A Health Plan 'Down Payment' Is One Way States Try Retooling Individual Mandate
Some states are enacting measures to preserve the effects of the ACA individual mandate by creating their own versions of it.
This article first appeared March 09, 2018 on Kaiser Health News.
By Rachel Bluth
As President Donald Trump and congressional Republicans tirelessly try to dismantle the Affordable Care Act, a number of states are scrambling to enact laws that safeguard its central provisions.
The GOP tax plan approved by Congress in the last days of 2017 repealed the ACA penalty for people who fail to carry health insurance, a provision called the “individual mandate.” On Jan. 30, in Trump’s first State of the Union address, he claimed victory in killing off this part of the health law, saying Obamacare was effectively dead without it.
But before that federal action kicks in next year, some states are enacting measures to preserve the effects of the mandate by creating their own versions of it.
Maryland is on the cutting edge with legislation moving through both chambers of the Statehouse.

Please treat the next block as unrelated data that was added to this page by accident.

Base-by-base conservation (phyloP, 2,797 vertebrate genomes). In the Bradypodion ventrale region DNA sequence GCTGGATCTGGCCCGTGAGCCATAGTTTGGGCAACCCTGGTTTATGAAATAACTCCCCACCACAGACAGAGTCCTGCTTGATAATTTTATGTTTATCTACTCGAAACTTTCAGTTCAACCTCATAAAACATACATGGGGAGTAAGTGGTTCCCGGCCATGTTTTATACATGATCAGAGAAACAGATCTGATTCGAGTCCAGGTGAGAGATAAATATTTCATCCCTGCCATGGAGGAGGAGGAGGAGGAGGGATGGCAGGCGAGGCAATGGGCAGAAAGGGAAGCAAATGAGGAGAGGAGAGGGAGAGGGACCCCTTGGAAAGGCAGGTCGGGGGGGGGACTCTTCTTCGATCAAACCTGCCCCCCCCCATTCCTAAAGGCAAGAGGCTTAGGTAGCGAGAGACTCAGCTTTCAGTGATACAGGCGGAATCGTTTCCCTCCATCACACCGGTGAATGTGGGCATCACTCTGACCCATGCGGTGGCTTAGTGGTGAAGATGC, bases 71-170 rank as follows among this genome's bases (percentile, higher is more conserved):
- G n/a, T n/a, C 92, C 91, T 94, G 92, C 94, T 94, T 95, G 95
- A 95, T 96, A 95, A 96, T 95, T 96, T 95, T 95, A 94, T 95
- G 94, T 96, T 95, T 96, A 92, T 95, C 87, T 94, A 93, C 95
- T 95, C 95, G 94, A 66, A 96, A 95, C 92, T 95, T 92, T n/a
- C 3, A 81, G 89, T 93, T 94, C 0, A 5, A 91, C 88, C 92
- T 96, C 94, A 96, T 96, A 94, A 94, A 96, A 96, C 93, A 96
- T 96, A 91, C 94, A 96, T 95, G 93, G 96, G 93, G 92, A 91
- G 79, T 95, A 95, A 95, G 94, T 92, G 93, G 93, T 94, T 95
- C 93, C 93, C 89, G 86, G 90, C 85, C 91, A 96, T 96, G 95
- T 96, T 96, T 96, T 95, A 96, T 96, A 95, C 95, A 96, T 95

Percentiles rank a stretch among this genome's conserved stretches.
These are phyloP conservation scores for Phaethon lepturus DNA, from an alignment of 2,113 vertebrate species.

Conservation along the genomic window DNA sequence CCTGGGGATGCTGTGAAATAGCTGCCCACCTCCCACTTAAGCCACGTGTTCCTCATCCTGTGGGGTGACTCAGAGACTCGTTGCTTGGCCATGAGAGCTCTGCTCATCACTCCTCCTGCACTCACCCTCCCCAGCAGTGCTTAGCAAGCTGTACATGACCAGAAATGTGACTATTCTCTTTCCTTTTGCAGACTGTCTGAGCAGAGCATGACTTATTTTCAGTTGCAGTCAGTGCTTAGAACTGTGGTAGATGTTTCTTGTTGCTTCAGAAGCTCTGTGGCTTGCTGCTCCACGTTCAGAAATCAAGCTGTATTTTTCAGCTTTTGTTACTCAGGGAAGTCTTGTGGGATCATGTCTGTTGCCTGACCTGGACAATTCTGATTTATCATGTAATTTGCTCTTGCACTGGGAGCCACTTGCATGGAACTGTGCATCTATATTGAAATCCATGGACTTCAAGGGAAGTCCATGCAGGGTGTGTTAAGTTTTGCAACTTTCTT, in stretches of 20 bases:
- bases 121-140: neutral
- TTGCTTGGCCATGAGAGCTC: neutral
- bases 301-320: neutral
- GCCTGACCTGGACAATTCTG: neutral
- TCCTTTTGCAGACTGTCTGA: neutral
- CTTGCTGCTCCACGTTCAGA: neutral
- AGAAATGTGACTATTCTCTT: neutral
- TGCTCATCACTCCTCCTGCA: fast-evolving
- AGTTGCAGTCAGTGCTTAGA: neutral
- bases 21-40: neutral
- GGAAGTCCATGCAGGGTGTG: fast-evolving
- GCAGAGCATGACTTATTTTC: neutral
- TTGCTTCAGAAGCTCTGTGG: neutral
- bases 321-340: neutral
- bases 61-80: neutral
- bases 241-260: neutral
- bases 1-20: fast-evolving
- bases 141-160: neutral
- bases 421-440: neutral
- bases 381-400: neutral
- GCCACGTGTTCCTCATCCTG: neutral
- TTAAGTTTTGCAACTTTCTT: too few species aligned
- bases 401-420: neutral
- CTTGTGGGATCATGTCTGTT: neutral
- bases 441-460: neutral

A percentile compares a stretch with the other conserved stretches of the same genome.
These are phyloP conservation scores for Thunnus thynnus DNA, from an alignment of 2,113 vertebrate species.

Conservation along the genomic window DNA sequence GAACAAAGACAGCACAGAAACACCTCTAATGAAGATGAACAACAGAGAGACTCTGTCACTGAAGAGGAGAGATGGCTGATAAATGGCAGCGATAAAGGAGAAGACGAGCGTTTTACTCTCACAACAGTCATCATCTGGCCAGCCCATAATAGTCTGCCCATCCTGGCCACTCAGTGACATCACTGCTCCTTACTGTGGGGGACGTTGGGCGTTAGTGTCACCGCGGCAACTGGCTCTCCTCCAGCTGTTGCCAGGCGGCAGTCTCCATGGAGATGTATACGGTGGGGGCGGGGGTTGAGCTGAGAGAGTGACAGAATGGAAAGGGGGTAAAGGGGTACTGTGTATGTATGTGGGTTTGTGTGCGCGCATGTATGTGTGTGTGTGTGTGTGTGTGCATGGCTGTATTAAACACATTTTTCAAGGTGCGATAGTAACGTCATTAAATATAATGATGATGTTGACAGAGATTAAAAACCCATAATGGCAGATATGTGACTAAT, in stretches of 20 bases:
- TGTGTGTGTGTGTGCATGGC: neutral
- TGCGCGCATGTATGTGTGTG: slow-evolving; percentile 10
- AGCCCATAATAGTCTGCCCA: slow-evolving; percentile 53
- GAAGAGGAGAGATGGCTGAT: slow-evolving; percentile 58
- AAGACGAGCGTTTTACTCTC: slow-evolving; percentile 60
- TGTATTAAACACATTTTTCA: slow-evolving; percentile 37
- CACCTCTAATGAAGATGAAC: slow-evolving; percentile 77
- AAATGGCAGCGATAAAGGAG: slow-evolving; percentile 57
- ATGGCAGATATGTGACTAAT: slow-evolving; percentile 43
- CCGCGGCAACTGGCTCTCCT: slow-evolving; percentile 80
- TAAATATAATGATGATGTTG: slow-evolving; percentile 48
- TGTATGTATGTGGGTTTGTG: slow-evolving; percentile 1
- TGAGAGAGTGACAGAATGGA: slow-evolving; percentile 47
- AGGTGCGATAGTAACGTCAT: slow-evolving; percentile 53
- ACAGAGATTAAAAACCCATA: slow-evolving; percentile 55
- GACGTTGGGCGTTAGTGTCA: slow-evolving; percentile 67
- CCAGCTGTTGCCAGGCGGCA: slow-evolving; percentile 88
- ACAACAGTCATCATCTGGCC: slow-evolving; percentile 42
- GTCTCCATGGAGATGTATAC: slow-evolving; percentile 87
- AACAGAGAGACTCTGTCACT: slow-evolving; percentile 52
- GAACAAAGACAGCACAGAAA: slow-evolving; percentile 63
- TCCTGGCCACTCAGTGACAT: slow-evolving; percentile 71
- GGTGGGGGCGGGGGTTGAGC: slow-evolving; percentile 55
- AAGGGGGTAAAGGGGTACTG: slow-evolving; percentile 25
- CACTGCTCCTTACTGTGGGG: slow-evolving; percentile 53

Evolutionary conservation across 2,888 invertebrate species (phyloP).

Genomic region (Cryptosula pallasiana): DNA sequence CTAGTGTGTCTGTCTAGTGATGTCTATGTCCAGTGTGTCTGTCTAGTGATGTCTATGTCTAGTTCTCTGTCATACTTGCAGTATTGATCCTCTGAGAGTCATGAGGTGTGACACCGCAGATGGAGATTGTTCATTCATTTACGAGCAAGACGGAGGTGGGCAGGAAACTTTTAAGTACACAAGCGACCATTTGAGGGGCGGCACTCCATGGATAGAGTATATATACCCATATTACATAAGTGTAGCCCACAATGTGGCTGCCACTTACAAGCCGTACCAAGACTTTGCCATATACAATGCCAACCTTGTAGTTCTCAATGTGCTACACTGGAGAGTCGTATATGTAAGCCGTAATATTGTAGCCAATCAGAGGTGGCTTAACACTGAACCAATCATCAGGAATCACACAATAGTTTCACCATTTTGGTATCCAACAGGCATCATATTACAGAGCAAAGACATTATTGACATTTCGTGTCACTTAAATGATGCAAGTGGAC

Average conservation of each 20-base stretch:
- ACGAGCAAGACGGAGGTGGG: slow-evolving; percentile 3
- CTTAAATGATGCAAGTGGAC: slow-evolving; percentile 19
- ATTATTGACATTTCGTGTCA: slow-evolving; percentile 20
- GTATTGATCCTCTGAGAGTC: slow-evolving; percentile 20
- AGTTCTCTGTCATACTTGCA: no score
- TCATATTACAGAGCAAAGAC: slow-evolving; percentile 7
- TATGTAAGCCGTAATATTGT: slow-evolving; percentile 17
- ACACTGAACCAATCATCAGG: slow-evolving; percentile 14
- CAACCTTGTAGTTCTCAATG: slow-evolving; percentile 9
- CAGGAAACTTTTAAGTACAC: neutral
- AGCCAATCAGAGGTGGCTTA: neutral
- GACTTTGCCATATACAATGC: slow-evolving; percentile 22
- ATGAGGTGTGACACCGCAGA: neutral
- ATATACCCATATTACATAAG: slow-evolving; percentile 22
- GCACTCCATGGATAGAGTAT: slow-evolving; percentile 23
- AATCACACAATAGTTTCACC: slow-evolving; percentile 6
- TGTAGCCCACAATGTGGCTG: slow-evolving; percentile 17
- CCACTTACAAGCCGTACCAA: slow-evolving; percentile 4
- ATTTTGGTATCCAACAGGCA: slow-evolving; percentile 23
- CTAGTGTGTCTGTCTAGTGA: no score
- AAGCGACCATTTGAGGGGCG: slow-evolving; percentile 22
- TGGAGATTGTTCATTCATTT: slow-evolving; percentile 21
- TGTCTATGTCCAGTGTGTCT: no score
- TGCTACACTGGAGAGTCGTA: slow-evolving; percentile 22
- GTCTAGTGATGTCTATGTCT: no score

“We’ve been just struggling since Trump became president with how to protect the ACA in our state,” said Vincent DeMarco, president of the Maryland Citizens’ Health Initiative, a nonprofit organization that has been instrumental in pushing the measure.
Creating an individual mandate is just one way that states — generally blue states where Democrats control the legislature — seek to ensure what many lawmakers view as key advances made by the ACA don’t disappear.
They’re looking to one another as test cases to see how state-level legislation can either buttress or alter the ACA, according to Trish Riley, the executive director of the National Academy for State Health Policy.
“One state will try one approach, others will try it,” Riley said. “It’s an experiment, and an important one.”